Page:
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The Life And Writings Of Saint Patrick -Saint Patrick

It is a very interesting question to investigate whether there were any Catholics in Ossory before St Patrick came to preach there. If we include in Ossory the district around Seirkieran, at the roots of Slieve Bloom, the answer will, to a great extent, depend on the solution of the other question—whether St. Ciaran, of Seirkieran, came to preach the Gospel in Ossory before the advent of St. Patrick. This question has been keenly controverted—one party maintaining that St. Ciaran was born so early as the year A.D. 352, that is before the birth of St. Patrick himself, that he was educated abroad, and met St. Patrick at Rome some twenty years before the latter came to Ireland, and that it was in obedience to St. Patrick’s prophetic counsel he came to Saigher, in the centre of Ireland, and there established his church, and preached the Gospel to the natives. The Life of St. Ciaran, published by Colgan, is the chief authority for this view; and it is said the genealogy of the saint confirms it. On the other hand, Todd states that this genealogy refutes that view, as Aengus Osraige flourished in the third century, and that Ciaran, if ninth in descent from him, must have belonged to the sixth century. Besides, Ciaran was at the College of Clonard, founded about A.D. 520, and his death is recorded in the Annals a little later still. The question is surrounded by many difficulties to which it is not easy to find a satisfactory solution.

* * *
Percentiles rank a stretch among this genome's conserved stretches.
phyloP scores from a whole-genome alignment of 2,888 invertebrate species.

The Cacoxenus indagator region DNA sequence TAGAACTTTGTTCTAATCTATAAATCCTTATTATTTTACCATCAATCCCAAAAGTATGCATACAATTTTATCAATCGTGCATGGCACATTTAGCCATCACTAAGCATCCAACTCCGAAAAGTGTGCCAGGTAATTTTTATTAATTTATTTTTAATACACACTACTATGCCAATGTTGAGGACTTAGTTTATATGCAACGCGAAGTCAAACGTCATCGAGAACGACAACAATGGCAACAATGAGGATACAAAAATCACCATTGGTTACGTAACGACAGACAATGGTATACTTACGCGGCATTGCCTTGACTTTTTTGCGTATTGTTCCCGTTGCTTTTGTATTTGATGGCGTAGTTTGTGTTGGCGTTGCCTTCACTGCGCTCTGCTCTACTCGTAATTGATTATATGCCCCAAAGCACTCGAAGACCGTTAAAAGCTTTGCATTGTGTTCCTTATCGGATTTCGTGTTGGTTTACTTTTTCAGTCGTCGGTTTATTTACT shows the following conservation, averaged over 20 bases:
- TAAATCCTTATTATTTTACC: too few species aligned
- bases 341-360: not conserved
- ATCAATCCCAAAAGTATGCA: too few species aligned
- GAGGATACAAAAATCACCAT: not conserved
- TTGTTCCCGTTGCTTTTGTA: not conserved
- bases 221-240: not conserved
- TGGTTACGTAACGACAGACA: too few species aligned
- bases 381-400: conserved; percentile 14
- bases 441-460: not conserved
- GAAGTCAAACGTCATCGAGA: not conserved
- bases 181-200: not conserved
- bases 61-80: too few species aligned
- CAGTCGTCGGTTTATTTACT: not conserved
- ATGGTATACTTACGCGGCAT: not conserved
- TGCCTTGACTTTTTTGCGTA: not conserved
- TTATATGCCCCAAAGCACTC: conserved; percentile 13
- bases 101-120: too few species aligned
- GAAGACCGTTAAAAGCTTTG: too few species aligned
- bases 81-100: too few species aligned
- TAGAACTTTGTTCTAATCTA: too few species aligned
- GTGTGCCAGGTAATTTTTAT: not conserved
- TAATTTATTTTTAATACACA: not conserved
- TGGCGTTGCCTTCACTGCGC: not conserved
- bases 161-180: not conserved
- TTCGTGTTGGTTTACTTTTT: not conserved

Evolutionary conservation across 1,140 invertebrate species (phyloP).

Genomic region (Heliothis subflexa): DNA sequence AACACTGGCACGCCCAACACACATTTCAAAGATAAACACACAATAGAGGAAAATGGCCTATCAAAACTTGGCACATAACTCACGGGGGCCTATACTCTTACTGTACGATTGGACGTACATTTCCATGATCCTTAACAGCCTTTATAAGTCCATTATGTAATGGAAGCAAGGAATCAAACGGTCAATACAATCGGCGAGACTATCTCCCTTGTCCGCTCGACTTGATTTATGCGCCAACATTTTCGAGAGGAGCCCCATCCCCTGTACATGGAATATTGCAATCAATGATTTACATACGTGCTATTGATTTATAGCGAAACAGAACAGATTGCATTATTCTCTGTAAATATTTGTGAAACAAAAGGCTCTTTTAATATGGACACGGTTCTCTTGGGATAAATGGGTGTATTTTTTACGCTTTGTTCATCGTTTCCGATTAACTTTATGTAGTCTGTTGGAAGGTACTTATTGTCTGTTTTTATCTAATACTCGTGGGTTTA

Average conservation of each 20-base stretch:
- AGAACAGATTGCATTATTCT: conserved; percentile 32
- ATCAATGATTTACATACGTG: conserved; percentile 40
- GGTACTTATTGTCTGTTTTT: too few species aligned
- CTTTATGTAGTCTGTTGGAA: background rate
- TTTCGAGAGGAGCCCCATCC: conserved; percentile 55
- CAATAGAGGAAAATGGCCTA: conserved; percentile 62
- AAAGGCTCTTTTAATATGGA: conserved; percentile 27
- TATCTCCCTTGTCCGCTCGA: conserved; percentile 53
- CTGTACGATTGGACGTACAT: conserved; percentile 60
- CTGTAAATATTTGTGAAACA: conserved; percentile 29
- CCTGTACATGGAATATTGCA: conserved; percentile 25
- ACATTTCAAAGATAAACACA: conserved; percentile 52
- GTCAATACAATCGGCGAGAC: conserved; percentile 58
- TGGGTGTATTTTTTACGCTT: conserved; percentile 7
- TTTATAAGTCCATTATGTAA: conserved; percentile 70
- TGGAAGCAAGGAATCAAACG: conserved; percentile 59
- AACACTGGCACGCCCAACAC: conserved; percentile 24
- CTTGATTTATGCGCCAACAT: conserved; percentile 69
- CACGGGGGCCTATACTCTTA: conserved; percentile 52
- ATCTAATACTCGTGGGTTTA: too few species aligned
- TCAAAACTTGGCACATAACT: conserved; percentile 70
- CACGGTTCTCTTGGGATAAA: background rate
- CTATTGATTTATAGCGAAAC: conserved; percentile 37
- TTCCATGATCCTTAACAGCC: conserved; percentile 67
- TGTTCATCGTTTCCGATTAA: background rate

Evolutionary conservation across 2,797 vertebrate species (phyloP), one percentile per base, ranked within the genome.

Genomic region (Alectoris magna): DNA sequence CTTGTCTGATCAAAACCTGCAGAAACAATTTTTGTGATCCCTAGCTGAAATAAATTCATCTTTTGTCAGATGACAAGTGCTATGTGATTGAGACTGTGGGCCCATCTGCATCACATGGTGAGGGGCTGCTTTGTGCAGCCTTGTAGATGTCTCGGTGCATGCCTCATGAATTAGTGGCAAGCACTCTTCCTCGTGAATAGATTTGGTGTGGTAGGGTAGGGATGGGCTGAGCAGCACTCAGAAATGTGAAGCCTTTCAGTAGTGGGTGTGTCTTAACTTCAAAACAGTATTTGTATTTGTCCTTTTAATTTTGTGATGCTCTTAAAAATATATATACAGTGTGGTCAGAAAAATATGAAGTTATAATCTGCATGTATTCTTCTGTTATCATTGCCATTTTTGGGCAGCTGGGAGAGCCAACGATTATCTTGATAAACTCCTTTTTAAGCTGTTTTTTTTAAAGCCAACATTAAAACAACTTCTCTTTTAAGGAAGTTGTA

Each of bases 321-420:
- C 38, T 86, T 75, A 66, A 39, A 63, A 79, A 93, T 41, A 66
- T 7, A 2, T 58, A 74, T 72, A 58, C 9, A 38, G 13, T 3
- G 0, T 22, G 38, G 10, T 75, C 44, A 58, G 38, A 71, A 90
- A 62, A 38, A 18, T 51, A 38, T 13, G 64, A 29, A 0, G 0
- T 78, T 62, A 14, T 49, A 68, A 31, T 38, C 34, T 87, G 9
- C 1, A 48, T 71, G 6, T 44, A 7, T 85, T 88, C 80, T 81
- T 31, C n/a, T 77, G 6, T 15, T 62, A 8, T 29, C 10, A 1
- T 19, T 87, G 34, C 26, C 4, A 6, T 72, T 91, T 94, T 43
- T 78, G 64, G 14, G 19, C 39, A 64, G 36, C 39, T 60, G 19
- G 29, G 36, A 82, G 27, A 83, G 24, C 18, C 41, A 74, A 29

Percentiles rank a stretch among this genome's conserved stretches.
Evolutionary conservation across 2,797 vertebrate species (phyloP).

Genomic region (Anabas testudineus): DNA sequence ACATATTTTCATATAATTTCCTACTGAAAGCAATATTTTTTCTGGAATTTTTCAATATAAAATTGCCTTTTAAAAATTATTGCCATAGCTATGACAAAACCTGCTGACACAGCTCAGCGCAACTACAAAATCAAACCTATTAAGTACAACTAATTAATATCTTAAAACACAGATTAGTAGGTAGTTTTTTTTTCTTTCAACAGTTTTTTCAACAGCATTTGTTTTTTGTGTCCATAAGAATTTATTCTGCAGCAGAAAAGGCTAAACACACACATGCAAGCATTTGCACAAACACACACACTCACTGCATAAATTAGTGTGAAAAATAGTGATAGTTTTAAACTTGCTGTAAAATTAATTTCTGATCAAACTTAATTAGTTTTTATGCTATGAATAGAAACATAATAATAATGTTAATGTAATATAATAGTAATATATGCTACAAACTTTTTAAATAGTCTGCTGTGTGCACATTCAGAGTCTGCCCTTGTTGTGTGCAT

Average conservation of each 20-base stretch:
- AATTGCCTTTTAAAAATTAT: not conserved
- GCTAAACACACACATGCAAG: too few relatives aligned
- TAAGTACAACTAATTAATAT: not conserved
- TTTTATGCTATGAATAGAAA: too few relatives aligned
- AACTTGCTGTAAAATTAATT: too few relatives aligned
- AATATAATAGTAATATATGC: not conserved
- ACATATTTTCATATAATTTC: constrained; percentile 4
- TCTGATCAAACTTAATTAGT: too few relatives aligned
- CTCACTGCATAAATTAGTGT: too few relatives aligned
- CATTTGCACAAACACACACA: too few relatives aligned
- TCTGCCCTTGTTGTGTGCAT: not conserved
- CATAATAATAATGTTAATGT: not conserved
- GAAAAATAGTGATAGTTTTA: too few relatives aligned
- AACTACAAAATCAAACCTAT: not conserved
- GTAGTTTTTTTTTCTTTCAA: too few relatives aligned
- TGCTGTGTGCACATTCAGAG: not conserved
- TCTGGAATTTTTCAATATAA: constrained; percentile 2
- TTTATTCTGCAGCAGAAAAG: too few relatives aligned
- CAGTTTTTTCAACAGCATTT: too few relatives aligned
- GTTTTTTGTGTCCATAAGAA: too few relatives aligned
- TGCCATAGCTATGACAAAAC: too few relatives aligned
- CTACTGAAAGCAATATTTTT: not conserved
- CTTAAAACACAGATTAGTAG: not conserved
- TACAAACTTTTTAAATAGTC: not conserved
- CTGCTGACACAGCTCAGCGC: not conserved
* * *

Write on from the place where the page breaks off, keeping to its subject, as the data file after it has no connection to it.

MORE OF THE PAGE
The Tripartite makes no reference to any meeting or colloquy between St. Patrick and St. Ciaran, the patron of Ossory. We must bear in mind, however, that Ciaran founded his monastery at Saigher, far away to the north, at the western base of Slieve Bloom. But the Life of Ciaran, if it be authentic, contains many important references to St. Patrick. Colgan attributes the Latin Life of St. Ciaran which he has published to St. Evin; and there is a very ancient Life extant which is in substantial agreement with it. The saint was born at Traigh Ciarain, in Cape Clear Island, where his mother dwelt at a place called Dunanoir, on an isolated cliff over that wild sea. On the strand itself, close to an old church dedicated to his memory, Ciaran, after his return from Rome, erected a stone pillar, inscribed with an ancient cross. It stands there still by the sea, the first cross ever erected in Erin, an enduring memorial of the spiritual edifice which he was the first to build in Ossory. The Life states that he was thirty years old before he went abroad to pursue his sacred studies. He was ordained bishop in Rome, where he had remained twenty years engaged in sacred study, and then he came to Ireland to preach the Gospel with the blessing of the Pope and of St. Patrick also, who met him in Rome. Patrick told him to return to Ireland before himself, and travel to a place called Fuaran in the centre of Ireland on the confines of the North and South of Erin. There he was to found his monastery by that ‘cold stream,’ at the place where the bell which Patrick gave him would sweetly ring of its own accord. Ciaran followed out these instructions, and founded his monastery in the wild woods of Saigher thirty years before Patrick came to Ireland, and therefore about the year A.D. 402. His mother, Liadhan (Liadania) accompanied her son, or followed him, to Saigher, and founded a convent for holy nuns which she placed under his direction at the place that bears her name to the present day in the form Killyon (Cill Liadhan), some two miles north of Saigher. If all this be true, St. Ciaran must have been at least as old as St. Patrick, and yet his death is set down as later than 530. He would be in that case, as Colgan gravely states, about 192 years of age, when he went to sleep in the Lord.